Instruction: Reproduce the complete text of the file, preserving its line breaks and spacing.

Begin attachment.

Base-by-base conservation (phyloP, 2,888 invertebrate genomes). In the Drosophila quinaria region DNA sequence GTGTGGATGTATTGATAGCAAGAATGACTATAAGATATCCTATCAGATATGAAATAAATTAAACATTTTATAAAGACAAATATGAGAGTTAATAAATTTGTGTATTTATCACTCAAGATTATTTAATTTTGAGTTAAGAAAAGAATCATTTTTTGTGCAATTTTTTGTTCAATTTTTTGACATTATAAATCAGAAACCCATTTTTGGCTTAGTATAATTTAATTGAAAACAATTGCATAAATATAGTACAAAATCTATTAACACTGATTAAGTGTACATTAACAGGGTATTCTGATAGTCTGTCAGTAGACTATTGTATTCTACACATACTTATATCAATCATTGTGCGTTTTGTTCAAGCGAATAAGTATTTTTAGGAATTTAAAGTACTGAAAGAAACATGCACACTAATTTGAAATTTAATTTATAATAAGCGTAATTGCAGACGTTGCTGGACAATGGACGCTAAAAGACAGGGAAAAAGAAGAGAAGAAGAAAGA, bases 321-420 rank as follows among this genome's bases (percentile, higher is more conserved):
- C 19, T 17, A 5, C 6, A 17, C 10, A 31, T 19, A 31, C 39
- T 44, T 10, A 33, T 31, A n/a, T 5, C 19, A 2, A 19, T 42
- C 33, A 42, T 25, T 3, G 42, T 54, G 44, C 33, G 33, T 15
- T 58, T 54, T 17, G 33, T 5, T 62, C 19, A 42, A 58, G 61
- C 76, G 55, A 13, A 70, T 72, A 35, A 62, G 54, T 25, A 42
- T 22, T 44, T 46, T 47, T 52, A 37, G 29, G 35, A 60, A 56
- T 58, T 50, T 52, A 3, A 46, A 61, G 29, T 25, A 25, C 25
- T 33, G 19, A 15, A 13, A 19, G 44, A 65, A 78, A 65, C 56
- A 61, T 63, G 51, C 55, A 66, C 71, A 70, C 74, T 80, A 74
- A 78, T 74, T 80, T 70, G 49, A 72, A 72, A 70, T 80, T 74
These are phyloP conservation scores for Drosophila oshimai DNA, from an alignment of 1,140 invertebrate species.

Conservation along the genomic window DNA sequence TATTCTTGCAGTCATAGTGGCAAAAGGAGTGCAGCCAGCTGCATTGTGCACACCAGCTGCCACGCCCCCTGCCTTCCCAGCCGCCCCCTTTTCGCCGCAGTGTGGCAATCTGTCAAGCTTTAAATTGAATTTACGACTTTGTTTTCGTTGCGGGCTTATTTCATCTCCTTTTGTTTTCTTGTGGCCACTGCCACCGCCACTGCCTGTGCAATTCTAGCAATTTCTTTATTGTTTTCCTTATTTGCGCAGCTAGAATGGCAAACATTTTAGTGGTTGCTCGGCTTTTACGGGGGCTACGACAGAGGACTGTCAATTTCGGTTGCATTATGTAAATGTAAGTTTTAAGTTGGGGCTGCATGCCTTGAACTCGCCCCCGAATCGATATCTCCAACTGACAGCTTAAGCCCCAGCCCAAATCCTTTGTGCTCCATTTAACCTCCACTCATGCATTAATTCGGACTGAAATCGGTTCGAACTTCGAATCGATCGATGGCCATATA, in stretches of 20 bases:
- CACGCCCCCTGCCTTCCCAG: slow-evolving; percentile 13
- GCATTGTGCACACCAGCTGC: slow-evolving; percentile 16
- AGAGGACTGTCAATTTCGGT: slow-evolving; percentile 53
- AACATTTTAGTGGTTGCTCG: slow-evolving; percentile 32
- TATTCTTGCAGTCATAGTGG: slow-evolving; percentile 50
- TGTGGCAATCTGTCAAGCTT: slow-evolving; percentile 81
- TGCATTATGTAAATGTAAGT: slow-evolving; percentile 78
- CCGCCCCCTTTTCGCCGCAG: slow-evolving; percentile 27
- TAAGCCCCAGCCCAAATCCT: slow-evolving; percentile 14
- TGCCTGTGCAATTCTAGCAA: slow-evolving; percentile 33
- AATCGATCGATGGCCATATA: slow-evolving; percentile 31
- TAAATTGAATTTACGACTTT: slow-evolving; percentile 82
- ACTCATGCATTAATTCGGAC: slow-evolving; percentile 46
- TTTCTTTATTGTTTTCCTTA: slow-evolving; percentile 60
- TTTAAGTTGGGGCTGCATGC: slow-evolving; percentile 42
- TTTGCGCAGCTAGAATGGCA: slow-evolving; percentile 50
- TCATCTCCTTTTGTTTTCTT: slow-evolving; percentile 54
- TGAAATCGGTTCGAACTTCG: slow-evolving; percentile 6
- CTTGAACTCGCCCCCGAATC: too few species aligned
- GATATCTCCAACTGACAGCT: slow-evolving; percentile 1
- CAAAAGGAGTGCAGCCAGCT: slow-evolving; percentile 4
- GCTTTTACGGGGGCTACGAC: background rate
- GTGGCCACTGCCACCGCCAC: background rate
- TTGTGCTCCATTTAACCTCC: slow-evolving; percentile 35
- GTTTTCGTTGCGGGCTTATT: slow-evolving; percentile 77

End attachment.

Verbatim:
Base-by-base conservation (phyloP, 2,888 invertebrate genomes). In the Drosophila quinaria region DNA sequence GTGTGGATGTATTGATAGCAAGAATGACTATAAGATATCCTATCAGATATGAAATAAATTAAACATTTTATAAAGACAAATATGAGAGTTAATAAATTTGTGTATTTATCACTCAAGATTATTTAATTTTGAGTTAAGAAAAGAATCATTTTTTGTGCAATTTTTTGTTCAATTTTTTGACATTATAAATCAGAAACCCATTTTTGGCTTAGTATAATTTAATTGAAAACAATTGCATAAATATAGTACAAAATCTATTAACACTGATTAAGTGTACATTAACAGGGTATTCTGATAGTCTGTCAGTAGACTATTGTATTCTACACATACTTATATCAATCATTGTGCGTTTTGTTCAAGCGAATAAGTATTTTTAGGAATTTAAAGTACTGAAAGAAACATGCACACTAATTTGAAATTTAATTTATAATAAGCGTAATTGCAGACGTTGCTGGACAATGGACGCTAAAAGACAGGGAAAAAGAAGAGAAGAAGAAAGA, bases 321-420 rank as follows among this genome's bases (percentile, higher is more conserved):
- C 19, T 17, A 5, C 6, A 17, C 10, A 31, T 19, A 31, C 39
- T 44, T 10, A 33, T 31, A n/a, T 5, C 19, A 2, A 19, T 42
- C 33, A 42, T 25, T 3, G 42, T 54, G 44, C 33, G 33, T 15
- T 58, T 54, T 17, G 33, T 5, T 62, C 19, A 42, A 58, G 61
- C 76, G 55, A 13, A 70, T 72, A 35, A 62, G 54, T 25, A 42
- T 22, T 44, T 46, T 47, T 52, A 37, G 29, G 35, A 60, A 56
- T 58, T 50, T 52, A 3, A 46, A 61, G 29, T 25, A 25, C 25
- T 33, G 19, A 15, A 13, A 19, G 44, A 65, A 78, A 65, C 56
- A 61, T 63, G 51, C 55, A 66, C 71, A 70, C 74, T 80, A 74
- A 78, T 74, T 80, T 70, G 49, A 72, A 72, A 70, T 80, T 74
These are phyloP conservation scores for Drosophila oshimai DNA, from an alignment of 1,140 invertebrate species.

Conservation along the genomic window DNA sequence TATTCTTGCAGTCATAGTGGCAAAAGGAGTGCAGCCAGCTGCATTGTGCACACCAGCTGCCACGCCCCCTGCCTTCCCAGCCGCCCCCTTTTCGCCGCAGTGTGGCAATCTGTCAAGCTTTAAATTGAATTTACGACTTTGTTTTCGTTGCGGGCTTATTTCATCTCCTTTTGTTTTCTTGTGGCCACTGCCACCGCCACTGCCTGTGCAATTCTAGCAATTTCTTTATTGTTTTCCTTATTTGCGCAGCTAGAATGGCAAACATTTTAGTGGTTGCTCGGCTTTTACGGGGGCTACGACAGAGGACTGTCAATTTCGGTTGCATTATGTAAATGTAAGTTTTAAGTTGGGGCTGCATGCCTTGAACTCGCCCCCGAATCGATATCTCCAACTGACAGCTTAAGCCCCAGCCCAAATCCTTTGTGCTCCATTTAACCTCCACTCATGCATTAATTCGGACTGAAATCGGTTCGAACTTCGAATCGATCGATGGCCATATA, in stretches of 20 bases:
- CACGCCCCCTGCCTTCCCAG: slow-evolving; percentile 13
- GCATTGTGCACACCAGCTGC: slow-evolving; percentile 16
- AGAGGACTGTCAATTTCGGT: slow-evolving; percentile 53
- AACATTTTAGTGGTTGCTCG: slow-evolving; percentile 32
- TATTCTTGCAGTCATAGTGG: slow-evolving; percentile 50
- TGTGGCAATCTGTCAAGCTT: slow-evolving; percentile 81
- TGCATTATGTAAATGTAAGT: slow-evolving; percentile 78
- CCGCCCCCTTTTCGCCGCAG: slow-evolving; percentile 27
- TAAGCCCCAGCCCAAATCCT: slow-evolving; percentile 14
- TGCCTGTGCAATTCTAGCAA: slow-evolving; percentile 33
- AATCGATCGATGGCCATATA: slow-evolving; percentile 31
- TAAATTGAATTTACGACTTT: slow-evolving; percentile 82
- ACTCATGCATTAATTCGGAC: slow-evolving; percentile 46
- TTTCTTTATTGTTTTCCTTA: slow-evolving; percentile 60
- TTTAAGTTGGGGCTGCATGC: slow-evolving; percentile 42
- TTTGCGCAGCTAGAATGGCA: slow-evolving; percentile 50
- TCATCTCCTTTTGTTTTCTT: slow-evolving; percentile 54
- TGAAATCGGTTCGAACTTCG: slow-evolving; percentile 6
- CTTGAACTCGCCCCCGAATC: too few species aligned
- GATATCTCCAACTGACAGCT: slow-evolving; percentile 1
- CAAAAGGAGTGCAGCCAGCT: slow-evolving; percentile 4
- GCTTTTACGGGGGCTACGAC: background rate
- GTGGCCACTGCCACCGCCAC: background rate
- TTGTGCTCCATTTAACCTCC: slow-evolving; percentile 35
- GTTTTCGTTGCGGGCTTATT: slow-evolving; percentile 77